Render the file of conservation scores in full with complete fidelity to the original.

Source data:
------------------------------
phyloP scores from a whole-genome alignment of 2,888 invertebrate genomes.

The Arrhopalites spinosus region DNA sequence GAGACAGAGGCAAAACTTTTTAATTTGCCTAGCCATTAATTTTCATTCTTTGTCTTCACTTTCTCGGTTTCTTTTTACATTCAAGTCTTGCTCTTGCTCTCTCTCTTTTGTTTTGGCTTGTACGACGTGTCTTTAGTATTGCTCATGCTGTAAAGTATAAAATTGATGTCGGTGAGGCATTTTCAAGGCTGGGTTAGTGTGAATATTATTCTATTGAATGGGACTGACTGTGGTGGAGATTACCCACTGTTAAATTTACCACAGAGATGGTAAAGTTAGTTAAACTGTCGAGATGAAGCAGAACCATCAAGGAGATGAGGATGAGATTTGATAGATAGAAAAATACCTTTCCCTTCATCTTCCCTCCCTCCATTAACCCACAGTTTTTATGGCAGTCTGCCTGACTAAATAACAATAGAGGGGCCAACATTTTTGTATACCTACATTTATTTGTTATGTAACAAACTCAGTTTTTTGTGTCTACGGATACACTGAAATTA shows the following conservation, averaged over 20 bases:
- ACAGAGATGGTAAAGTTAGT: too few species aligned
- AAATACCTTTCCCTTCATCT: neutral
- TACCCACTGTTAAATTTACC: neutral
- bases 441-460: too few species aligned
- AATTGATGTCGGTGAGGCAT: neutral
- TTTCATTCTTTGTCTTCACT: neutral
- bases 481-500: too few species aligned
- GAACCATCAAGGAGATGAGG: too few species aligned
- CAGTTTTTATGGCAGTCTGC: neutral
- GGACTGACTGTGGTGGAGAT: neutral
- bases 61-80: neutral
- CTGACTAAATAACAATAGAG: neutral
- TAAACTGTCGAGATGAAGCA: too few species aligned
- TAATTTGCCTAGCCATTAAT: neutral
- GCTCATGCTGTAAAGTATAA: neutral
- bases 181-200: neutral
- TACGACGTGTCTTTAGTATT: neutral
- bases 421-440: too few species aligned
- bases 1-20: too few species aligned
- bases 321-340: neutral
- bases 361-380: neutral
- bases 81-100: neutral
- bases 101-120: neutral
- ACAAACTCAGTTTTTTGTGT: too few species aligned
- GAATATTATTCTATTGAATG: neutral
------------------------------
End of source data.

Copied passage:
phyloP scores from a whole-genome alignment of 2,888 invertebrate genomes.

The Arrhopalites spinosus region DNA sequence GAGACAGAGGCAAAACTTTTTAATTTGCCTAGCCATTAATTTTCATTCTTTGTCTTCACTTTCTCGGTTTCTTTTTACATTCAAGTCTTGCTCTTGCTCTCTCTCTTTTGTTTTGGCTTGTACGACGTGTCTTTAGTATTGCTCATGCTGTAAAGTATAAAATTGATGTCGGTGAGGCATTTTCAAGGCTGGGTTAGTGTGAATATTATTCTATTGAATGGGACTGACTGTGGTGGAGATTACCCACTGTTAAATTTACCACAGAGATGGTAAAGTTAGTTAAACTGTCGAGATGAAGCAGAACCATCAAGGAGATGAGGATGAGATTTGATAGATAGAAAAATACCTTTCCCTTCATCTTCCCTCCCTCCATTAACCCACAGTTTTTATGGCAGTCTGCCTGACTAAATAACAATAGAGGGGCCAACATTTTTGTATACCTACATTTATTTGTTATGTAACAAACTCAGTTTTTTGTGTCTACGGATACACTGAAATTA shows the following conservation, averaged over 20 bases:
- ACAGAGATGGTAAAGTTAGT: too few species aligned
- AAATACCTTTCCCTTCATCT: neutral
- TACCCACTGTTAAATTTACC: neutral
- bases 441-460: too few species aligned
- AATTGATGTCGGTGAGGCAT: neutral
- TTTCATTCTTTGTCTTCACT: neutral
- bases 481-500: too few species aligned
- GAACCATCAAGGAGATGAGG: too few species aligned
- CAGTTTTTATGGCAGTCTGC: neutral
- GGACTGACTGTGGTGGAGAT: neutral
- bases 61-80: neutral
- CTGACTAAATAACAATAGAG: neutral
- TAAACTGTCGAGATGAAGCA: too few species aligned
- TAATTTGCCTAGCCATTAAT: neutral
- GCTCATGCTGTAAAGTATAA: neutral
- bases 181-200: neutral
- TACGACGTGTCTTTAGTATT: neutral
- bases 421-440: too few species aligned
- bases 1-20: too few species aligned
- bases 321-340: neutral
- bases 361-380: neutral
- bases 81-100: neutral
- bases 101-120: neutral
- ACAAACTCAGTTTTTTGTGT: too few species aligned
- GAATATTATTCTATTGAATG: neutral